Prime Minister Benjamin Netanyahu won. The man whose closest colleagues tell horror stories about him won. The man most hated by the U.S. administration won. The man who even disgusts many right-wing voters won. The man, a serving prime minister, who said on Election Day that “the Arabs are going out in droves to vote” won. The man who never flinched during a crisis from inciting, dividing and frightening people won.
- Netanyahu’s win: A resounding loss for Israel’s security
- How did Netanyahu score such a decisive election victory?
- International media: Netanyahu wins big, leading Israel to isolation
- Leftist Tel Aviv mourns Netanyahu victory
- Israelis praise the conductor of the fearmongering orchestra
- The struggle to preserve Israel's democracy is just beginning
- Why Israelis voted for their fears instead of their hopes
- Herzog should not come to Netanyahu's rescue
He did it his traditional way — Naftali Bennett was sacrificed on the altar and his Habayit Hayehudi party went from 17 Knesset seats in the opinion polls to single digits. He did it while exploiting the panic of right-wing voters worried about handing over power to the left. He did it using his unique, pragmatic way of recruiting people. He did it while sacrificing Israel’s relations with the United States.
He did it during the week when he was interviewed everywhere, after years of silence and a refusal to be interviewed. All those years he saw himself as an emperor who didn't have to speak to his subjects except via polished announcements that he himself had thought up.
He did it when he viewed his voters as a flock that could be directed by fear, spin and marketing tricks. He did it by using the right-wing ploy of trying to appear the underdog, even though as serving prime minister the agenda was his.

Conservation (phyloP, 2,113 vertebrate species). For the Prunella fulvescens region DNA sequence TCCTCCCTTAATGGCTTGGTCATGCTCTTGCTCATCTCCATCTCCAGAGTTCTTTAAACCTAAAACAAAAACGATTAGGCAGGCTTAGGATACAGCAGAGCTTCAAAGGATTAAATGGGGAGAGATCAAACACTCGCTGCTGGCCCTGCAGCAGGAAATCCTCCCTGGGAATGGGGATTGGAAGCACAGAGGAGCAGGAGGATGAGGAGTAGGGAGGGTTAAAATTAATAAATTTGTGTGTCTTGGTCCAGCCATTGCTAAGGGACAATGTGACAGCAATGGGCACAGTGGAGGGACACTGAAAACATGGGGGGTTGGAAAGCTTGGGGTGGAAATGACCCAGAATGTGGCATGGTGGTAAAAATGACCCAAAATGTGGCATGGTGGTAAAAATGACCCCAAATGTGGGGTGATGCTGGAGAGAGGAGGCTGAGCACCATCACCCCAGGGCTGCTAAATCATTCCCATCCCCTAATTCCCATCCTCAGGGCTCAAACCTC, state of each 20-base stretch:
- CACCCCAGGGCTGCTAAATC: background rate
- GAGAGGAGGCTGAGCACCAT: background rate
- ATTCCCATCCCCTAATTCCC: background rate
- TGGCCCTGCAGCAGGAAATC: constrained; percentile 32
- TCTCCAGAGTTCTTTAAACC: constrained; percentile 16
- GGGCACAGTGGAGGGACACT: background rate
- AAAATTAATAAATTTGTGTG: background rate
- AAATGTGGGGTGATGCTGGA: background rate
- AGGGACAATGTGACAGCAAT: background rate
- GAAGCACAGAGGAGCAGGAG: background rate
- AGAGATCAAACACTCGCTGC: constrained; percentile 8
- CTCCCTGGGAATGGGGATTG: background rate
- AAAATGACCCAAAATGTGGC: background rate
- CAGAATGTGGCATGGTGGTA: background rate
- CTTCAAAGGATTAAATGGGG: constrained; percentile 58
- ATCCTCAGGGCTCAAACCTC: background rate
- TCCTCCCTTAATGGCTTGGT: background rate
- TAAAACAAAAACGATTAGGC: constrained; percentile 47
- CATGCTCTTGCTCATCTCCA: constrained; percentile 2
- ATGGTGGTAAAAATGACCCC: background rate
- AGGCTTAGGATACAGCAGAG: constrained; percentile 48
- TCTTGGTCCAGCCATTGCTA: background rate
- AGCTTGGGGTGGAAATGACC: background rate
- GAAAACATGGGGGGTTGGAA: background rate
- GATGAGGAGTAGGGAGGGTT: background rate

Once the election results were announced, Likud’s Danny Danon rushed to invite the natural partners to forge a coalition. Likud, which has dropped all its liberal aspects and all the heirs of Ze’ev Jabotinsky, prefers to spurn Isaac Herzog as a partner in a national unity government. Netanyahu is looking toward what he calls a “national government,” a government that will make Likud’s Miri Regev, Yisrael Beiteinu’s Avigdor Lieberman and Habayit Hayehudi’s Uri Ariel very happy.
Kulanu leader Moshe Kahlon is the key. Can he take the pressure? The government of the settlements, racism and anti-liberalism that may arise here must not be adorned with liberal fig leaves, not even with a moderate leaf such as Kahlon, who represents the former Likud.
Israel is galloping toward an anti-democratic binational future saturated with hatred and racism. A government with centrist parties could camouflage this horrible trend, pretty it up a bit, but not change its path.
Israel will sink into international, academic and economic isolation. Its intellectual and economic elites will leave; young people will seek a life with hope. Only those who prefer the land’s holy stones over life itself, and the poor who can’t afford otherwise, will stay. The Zionist dream, which has already suffered an indecent act committed against it, will be mortgaged completely to messianism and violence.
Israel will not be a liberal democracy but rather another failing state in the Middle East. This is an unrivaled dark and despairing vision — but this election, in which a person who most of the people are disgusted by still won, was truly terrifying.
Even though nearly half the people chose otherwise and flexed every muscle to create some hope for the continuation of the Zionist dream, the right-wing half, the settler and religious half, forced on us a nightmarish government in which a cynical racist like Lieberman might still be defense minister. Let the people have the honor of such a government.
The Israeli people don’t want peace — amid all the incitement they’re afraid. They don’t want to live in a liberal and democratic Western country. They want to live in the Kingdom of Judea, whose fate is known. This wish must not be honored.